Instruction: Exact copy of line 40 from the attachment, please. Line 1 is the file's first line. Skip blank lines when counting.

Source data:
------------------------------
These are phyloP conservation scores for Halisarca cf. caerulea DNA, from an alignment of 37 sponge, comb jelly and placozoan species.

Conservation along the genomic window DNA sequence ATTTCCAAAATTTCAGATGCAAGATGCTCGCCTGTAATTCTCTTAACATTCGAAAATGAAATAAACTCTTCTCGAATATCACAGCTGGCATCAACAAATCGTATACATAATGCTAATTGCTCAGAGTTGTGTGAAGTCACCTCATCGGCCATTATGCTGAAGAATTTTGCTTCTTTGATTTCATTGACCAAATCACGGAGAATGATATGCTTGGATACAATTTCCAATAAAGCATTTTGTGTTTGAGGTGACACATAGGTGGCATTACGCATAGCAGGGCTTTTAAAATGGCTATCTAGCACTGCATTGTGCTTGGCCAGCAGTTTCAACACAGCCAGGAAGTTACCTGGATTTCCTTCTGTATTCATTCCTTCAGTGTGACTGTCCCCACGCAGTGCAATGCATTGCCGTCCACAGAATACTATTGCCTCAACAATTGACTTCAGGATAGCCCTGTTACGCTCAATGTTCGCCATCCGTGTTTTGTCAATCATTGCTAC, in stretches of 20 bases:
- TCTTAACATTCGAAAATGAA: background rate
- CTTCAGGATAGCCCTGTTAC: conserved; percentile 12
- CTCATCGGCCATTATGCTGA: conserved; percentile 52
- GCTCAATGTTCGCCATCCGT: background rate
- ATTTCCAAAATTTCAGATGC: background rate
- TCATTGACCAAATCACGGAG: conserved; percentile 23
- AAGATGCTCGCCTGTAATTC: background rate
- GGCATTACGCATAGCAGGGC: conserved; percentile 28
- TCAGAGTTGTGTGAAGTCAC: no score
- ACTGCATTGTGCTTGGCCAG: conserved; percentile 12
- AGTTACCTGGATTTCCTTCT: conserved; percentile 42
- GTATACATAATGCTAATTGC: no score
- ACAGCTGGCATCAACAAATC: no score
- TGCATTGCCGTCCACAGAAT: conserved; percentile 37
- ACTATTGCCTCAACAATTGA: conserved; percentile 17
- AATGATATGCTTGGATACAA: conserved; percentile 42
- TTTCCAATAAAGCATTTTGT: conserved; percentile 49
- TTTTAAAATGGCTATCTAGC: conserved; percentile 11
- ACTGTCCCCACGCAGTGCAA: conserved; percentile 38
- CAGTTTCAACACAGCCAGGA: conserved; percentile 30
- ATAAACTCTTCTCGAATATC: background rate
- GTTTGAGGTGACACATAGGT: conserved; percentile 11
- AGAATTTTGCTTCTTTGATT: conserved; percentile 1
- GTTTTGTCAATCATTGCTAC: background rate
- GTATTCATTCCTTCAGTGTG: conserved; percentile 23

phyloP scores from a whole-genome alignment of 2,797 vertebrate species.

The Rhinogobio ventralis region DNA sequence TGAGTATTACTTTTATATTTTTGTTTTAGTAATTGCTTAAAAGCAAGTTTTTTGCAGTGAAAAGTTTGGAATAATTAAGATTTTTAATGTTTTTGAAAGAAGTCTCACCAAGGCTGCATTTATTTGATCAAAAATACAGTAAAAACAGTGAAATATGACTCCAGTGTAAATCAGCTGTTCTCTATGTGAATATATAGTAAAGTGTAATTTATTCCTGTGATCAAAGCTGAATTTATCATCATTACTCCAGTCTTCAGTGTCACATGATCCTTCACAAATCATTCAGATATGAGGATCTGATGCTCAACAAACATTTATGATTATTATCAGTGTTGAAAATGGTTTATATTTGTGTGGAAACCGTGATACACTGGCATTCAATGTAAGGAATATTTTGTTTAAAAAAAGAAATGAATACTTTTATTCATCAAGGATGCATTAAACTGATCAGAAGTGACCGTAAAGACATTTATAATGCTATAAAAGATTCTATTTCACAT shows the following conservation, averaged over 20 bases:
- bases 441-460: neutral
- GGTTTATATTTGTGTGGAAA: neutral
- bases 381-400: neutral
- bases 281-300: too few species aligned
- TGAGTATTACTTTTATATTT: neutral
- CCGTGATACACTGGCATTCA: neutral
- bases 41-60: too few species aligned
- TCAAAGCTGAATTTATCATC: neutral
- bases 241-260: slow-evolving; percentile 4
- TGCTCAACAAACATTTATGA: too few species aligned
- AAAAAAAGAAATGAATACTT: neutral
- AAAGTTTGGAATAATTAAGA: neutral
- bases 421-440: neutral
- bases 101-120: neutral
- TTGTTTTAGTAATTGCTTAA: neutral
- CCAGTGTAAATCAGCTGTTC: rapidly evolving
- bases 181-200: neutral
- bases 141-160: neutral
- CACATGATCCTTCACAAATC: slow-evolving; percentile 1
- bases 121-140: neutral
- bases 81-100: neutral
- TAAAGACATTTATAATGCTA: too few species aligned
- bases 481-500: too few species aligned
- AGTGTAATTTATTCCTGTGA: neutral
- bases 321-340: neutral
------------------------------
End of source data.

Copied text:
- AAAAAAAGAAATGAATACTT: neutral